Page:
centerlogobigAAD logo


A Virginia state circuit court judge Richard Moore ruled that Charlottesville, Virginia statues of Generals Robert E. Lee and Thomas "Stonewall" Jackson are by definition war memorial statues are protected from the capricious whims of local politicians.

As war monuments they are protected by state law. The judge further ruled the "temporary" black tarps that had been placed atop the statues years ago must come down because the city never defined what "temporary" meant.

Screen Shot 2019 04 24 at 22.54.13

(CNN) A Virginia judge has ruled that statues of Confederate generals Robert E. Lee and Thomas J. "Stonewall" Jackson in Charlottesville are war monuments that the city cannot remove without permission from the state.

In a nine-page ruling obtained from the University of Virginia School of Law website, Circuit Court Judge Richard E. Moore said neither the intentions of the people who erected the statues nor how they make people feel change the fact that the statues pay homage to the Civil War.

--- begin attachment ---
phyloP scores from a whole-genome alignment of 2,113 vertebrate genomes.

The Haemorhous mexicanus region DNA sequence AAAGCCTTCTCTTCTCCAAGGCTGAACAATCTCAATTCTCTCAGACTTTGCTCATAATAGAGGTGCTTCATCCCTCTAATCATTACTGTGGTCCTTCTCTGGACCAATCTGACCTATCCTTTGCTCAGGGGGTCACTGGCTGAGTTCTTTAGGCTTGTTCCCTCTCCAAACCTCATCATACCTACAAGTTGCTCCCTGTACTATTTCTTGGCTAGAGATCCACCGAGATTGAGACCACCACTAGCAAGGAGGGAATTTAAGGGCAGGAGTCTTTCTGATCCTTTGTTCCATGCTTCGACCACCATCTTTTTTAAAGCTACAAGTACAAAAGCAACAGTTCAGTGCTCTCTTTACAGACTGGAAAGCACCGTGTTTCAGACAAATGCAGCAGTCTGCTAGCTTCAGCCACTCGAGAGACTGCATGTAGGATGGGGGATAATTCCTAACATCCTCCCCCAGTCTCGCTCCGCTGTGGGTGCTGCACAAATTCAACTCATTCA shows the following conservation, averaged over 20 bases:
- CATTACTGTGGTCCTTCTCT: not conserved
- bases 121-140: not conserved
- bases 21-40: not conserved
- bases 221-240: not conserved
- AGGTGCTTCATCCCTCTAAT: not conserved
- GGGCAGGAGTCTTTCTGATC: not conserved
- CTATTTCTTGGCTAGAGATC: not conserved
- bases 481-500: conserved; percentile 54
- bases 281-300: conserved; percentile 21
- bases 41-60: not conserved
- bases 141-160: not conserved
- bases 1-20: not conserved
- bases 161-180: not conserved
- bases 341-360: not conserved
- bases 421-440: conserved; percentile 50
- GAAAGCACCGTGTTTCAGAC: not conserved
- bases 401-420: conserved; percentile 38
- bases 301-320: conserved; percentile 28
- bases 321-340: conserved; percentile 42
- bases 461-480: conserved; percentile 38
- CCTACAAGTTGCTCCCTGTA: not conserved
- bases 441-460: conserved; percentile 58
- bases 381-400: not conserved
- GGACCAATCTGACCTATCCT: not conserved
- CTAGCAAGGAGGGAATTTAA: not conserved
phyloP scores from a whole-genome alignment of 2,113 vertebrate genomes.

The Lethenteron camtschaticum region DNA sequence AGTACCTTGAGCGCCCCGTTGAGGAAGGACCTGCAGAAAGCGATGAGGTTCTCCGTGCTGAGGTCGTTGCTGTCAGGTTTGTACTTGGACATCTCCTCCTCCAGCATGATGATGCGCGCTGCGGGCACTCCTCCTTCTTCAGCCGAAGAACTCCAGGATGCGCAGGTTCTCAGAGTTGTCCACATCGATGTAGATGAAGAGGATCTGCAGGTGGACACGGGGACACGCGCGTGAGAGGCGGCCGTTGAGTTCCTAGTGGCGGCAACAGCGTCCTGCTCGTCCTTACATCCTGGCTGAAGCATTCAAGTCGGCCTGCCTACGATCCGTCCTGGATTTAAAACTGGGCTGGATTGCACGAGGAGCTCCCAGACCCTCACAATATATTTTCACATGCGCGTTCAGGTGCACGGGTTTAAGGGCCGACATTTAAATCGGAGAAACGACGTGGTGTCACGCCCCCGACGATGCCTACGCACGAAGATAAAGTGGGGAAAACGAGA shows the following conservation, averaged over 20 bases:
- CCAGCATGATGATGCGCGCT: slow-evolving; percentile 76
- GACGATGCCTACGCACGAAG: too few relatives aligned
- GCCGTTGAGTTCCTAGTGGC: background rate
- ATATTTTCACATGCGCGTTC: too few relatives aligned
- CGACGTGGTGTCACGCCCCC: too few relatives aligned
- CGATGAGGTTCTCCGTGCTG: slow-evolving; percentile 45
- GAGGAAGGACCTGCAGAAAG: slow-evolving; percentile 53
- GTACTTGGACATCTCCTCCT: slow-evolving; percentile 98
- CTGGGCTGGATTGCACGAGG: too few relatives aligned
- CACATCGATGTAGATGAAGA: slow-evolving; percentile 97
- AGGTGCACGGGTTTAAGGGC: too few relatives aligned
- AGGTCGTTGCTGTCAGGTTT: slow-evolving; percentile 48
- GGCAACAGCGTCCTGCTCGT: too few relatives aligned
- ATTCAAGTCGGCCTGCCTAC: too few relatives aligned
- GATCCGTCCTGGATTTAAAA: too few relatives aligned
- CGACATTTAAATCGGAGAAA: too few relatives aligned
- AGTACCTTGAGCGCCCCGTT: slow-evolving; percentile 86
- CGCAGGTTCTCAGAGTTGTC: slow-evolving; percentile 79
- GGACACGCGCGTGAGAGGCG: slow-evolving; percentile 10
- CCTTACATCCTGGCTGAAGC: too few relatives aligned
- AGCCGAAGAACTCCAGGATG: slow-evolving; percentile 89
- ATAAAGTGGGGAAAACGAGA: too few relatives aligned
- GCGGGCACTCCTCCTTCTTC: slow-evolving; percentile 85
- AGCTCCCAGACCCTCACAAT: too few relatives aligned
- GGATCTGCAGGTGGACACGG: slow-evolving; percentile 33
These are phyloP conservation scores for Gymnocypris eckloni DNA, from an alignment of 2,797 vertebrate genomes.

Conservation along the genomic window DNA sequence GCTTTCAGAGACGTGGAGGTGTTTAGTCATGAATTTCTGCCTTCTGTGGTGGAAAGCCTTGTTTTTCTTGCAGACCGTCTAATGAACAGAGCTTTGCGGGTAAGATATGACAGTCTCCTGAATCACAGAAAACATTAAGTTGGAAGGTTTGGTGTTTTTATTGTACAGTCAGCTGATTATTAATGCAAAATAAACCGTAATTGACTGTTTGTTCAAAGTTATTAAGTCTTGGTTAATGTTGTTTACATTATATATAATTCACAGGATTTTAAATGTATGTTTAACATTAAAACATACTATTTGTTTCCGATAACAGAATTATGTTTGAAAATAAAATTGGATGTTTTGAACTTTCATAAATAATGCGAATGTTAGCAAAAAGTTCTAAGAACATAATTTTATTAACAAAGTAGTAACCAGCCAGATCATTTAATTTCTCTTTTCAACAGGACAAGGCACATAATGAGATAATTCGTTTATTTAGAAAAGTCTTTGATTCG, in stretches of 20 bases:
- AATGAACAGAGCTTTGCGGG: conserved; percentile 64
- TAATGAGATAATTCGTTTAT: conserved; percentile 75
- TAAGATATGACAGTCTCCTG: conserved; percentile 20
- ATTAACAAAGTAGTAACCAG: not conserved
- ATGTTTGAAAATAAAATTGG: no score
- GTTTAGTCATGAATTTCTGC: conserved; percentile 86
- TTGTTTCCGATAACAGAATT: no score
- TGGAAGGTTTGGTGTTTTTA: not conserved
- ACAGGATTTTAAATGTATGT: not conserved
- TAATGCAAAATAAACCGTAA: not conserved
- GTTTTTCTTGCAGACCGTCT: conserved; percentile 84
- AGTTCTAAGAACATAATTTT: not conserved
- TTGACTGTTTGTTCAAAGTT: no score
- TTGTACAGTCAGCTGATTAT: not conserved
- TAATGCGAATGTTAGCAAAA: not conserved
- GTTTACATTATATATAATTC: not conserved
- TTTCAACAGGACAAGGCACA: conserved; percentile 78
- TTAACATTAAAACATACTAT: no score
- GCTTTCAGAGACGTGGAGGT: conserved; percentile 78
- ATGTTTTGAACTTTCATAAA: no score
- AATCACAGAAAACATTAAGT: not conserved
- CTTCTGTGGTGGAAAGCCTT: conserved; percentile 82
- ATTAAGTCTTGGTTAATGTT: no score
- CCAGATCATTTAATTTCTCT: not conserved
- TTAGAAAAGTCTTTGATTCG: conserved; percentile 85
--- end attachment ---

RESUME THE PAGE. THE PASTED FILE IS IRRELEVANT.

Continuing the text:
Moore cited state code in his ruling that says it is illegal for municipalities to remove such monuments to war. "I find this conclusion inescapable," Moore said. "It is the very reason the statues have been complained about from the beginning. It does no good pretending they are something other than what they actually are."

To read more on CNN:

Screen Shot 2019 04 24 at 22.54.13

You may also like to read:

* A Retired British Doctor Is Hoping To Trace The Descendants of Allied Soldiers And Nurses

* Sword belonging to commander of black Civil War unit found

* An Icon of Atlanta History Returns to Public View

About the Author



AAD REPORTS   Reports, news and opinion from